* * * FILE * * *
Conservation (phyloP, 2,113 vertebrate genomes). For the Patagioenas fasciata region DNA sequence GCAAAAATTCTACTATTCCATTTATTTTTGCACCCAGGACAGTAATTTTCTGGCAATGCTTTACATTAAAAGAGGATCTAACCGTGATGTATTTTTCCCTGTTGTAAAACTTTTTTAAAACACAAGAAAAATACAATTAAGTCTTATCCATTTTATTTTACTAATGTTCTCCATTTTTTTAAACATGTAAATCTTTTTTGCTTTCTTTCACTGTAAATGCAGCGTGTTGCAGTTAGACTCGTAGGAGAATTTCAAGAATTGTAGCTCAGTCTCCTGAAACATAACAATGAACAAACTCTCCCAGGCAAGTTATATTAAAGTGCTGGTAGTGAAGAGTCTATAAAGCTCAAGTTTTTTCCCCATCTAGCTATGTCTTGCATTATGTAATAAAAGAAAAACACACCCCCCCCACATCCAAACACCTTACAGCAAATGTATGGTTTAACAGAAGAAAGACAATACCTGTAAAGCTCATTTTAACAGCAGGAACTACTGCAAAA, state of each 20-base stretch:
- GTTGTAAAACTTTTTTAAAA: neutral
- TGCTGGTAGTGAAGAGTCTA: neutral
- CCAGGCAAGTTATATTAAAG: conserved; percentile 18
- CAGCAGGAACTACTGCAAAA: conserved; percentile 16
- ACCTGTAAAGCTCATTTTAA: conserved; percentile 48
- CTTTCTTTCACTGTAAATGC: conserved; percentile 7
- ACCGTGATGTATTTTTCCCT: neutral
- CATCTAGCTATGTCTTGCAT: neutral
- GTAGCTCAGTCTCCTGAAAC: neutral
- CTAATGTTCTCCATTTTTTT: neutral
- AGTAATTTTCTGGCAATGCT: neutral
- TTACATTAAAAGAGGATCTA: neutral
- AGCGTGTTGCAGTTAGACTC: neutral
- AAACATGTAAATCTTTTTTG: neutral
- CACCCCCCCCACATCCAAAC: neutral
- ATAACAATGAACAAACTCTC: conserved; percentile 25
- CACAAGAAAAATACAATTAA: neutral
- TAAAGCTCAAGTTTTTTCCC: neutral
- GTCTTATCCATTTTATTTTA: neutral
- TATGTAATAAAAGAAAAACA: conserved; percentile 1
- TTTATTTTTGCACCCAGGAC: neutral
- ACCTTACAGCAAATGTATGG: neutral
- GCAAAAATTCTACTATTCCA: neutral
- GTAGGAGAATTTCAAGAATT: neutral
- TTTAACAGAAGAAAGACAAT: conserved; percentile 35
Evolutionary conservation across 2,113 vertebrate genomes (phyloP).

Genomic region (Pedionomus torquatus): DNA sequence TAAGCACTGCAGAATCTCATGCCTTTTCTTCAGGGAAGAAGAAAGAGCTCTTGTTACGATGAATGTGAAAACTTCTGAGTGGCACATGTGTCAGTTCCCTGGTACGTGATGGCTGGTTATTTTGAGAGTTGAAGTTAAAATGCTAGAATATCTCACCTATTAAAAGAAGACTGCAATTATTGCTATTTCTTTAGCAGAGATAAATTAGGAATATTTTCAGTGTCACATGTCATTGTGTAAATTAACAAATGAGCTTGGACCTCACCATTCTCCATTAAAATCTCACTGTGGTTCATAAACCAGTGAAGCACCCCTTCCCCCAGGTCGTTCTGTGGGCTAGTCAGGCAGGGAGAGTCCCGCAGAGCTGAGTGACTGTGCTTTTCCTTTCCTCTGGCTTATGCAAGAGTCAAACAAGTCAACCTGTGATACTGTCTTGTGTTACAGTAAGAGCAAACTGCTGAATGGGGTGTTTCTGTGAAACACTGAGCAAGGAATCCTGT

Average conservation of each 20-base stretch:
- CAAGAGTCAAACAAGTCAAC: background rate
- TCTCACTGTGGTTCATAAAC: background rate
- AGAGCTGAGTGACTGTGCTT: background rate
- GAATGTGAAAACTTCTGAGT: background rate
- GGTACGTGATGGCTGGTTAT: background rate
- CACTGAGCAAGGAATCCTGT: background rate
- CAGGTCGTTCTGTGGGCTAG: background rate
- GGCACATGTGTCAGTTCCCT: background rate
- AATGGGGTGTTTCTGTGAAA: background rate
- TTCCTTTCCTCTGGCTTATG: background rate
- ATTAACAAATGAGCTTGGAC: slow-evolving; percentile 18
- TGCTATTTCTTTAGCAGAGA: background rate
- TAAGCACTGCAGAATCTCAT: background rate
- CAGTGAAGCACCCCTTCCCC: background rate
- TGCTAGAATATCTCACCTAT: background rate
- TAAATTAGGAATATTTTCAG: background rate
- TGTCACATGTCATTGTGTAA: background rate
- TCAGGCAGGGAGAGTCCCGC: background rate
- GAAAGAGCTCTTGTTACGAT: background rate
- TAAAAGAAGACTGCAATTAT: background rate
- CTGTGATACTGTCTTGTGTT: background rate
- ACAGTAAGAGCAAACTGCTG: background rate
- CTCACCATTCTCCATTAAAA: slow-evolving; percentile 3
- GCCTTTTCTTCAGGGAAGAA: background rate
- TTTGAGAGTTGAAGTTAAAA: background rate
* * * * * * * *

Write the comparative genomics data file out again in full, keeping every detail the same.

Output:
Conservation (phyloP, 2,113 vertebrate genomes). For the Patagioenas fasciata region DNA sequence GCAAAAATTCTACTATTCCATTTATTTTTGCACCCAGGACAGTAATTTTCTGGCAATGCTTTACATTAAAAGAGGATCTAACCGTGATGTATTTTTCCCTGTTGTAAAACTTTTTTAAAACACAAGAAAAATACAATTAAGTCTTATCCATTTTATTTTACTAATGTTCTCCATTTTTTTAAACATGTAAATCTTTTTTGCTTTCTTTCACTGTAAATGCAGCGTGTTGCAGTTAGACTCGTAGGAGAATTTCAAGAATTGTAGCTCAGTCTCCTGAAACATAACAATGAACAAACTCTCCCAGGCAAGTTATATTAAAGTGCTGGTAGTGAAGAGTCTATAAAGCTCAAGTTTTTTCCCCATCTAGCTATGTCTTGCATTATGTAATAAAAGAAAAACACACCCCCCCCACATCCAAACACCTTACAGCAAATGTATGGTTTAACAGAAGAAAGACAATACCTGTAAAGCTCATTTTAACAGCAGGAACTACTGCAAAA, state of each 20-base stretch:
- GTTGTAAAACTTTTTTAAAA: neutral
- TGCTGGTAGTGAAGAGTCTA: neutral
- CCAGGCAAGTTATATTAAAG: conserved; percentile 18
- CAGCAGGAACTACTGCAAAA: conserved; percentile 16
- ACCTGTAAAGCTCATTTTAA: conserved; percentile 48
- CTTTCTTTCACTGTAAATGC: conserved; percentile 7
- ACCGTGATGTATTTTTCCCT: neutral
- CATCTAGCTATGTCTTGCAT: neutral
- GTAGCTCAGTCTCCTGAAAC: neutral
- CTAATGTTCTCCATTTTTTT: neutral
- AGTAATTTTCTGGCAATGCT: neutral
- TTACATTAAAAGAGGATCTA: neutral
- AGCGTGTTGCAGTTAGACTC: neutral
- AAACATGTAAATCTTTTTTG: neutral
- CACCCCCCCCACATCCAAAC: neutral
- ATAACAATGAACAAACTCTC: conserved; percentile 25
- CACAAGAAAAATACAATTAA: neutral
- TAAAGCTCAAGTTTTTTCCC: neutral
- GTCTTATCCATTTTATTTTA: neutral
- TATGTAATAAAAGAAAAACA: conserved; percentile 1
- TTTATTTTTGCACCCAGGAC: neutral
- ACCTTACAGCAAATGTATGG: neutral
- GCAAAAATTCTACTATTCCA: neutral
- GTAGGAGAATTTCAAGAATT: neutral
- TTTAACAGAAGAAAGACAAT: conserved; percentile 35
Evolutionary conservation across 2,113 vertebrate genomes (phyloP).

Genomic region (Pedionomus torquatus): DNA sequence TAAGCACTGCAGAATCTCATGCCTTTTCTTCAGGGAAGAAGAAAGAGCTCTTGTTACGATGAATGTGAAAACTTCTGAGTGGCACATGTGTCAGTTCCCTGGTACGTGATGGCTGGTTATTTTGAGAGTTGAAGTTAAAATGCTAGAATATCTCACCTATTAAAAGAAGACTGCAATTATTGCTATTTCTTTAGCAGAGATAAATTAGGAATATTTTCAGTGTCACATGTCATTGTGTAAATTAACAAATGAGCTTGGACCTCACCATTCTCCATTAAAATCTCACTGTGGTTCATAAACCAGTGAAGCACCCCTTCCCCCAGGTCGTTCTGTGGGCTAGTCAGGCAGGGAGAGTCCCGCAGAGCTGAGTGACTGTGCTTTTCCTTTCCTCTGGCTTATGCAAGAGTCAAACAAGTCAACCTGTGATACTGTCTTGTGTTACAGTAAGAGCAAACTGCTGAATGGGGTGTTTCTGTGAAACACTGAGCAAGGAATCCTGT

Average conservation of each 20-base stretch:
- CAAGAGTCAAACAAGTCAAC: background rate
- TCTCACTGTGGTTCATAAAC: background rate
- AGAGCTGAGTGACTGTGCTT: background rate
- GAATGTGAAAACTTCTGAGT: background rate
- GGTACGTGATGGCTGGTTAT: background rate
- CACTGAGCAAGGAATCCTGT: background rate
- CAGGTCGTTCTGTGGGCTAG: background rate
- GGCACATGTGTCAGTTCCCT: background rate
- AATGGGGTGTTTCTGTGAAA: background rate
- TTCCTTTCCTCTGGCTTATG: background rate
- ATTAACAAATGAGCTTGGAC: slow-evolving; percentile 18
- TGCTATTTCTTTAGCAGAGA: background rate
- TAAGCACTGCAGAATCTCAT: background rate
- CAGTGAAGCACCCCTTCCCC: background rate
- TGCTAGAATATCTCACCTAT: background rate
- TAAATTAGGAATATTTTCAG: background rate
- TGTCACATGTCATTGTGTAA: background rate
- TCAGGCAGGGAGAGTCCCGC: background rate
- GAAAGAGCTCTTGTTACGAT: background rate
- TAAAAGAAGACTGCAATTAT: background rate
- CTGTGATACTGTCTTGTGTT: background rate
- ACAGTAAGAGCAAACTGCTG: background rate
- CTCACCATTCTCCATTAAAA: slow-evolving; percentile 3
- GCCTTTTCTTCAGGGAAGAA: background rate
- TTTGAGAGTTGAAGTTAAAA: background rate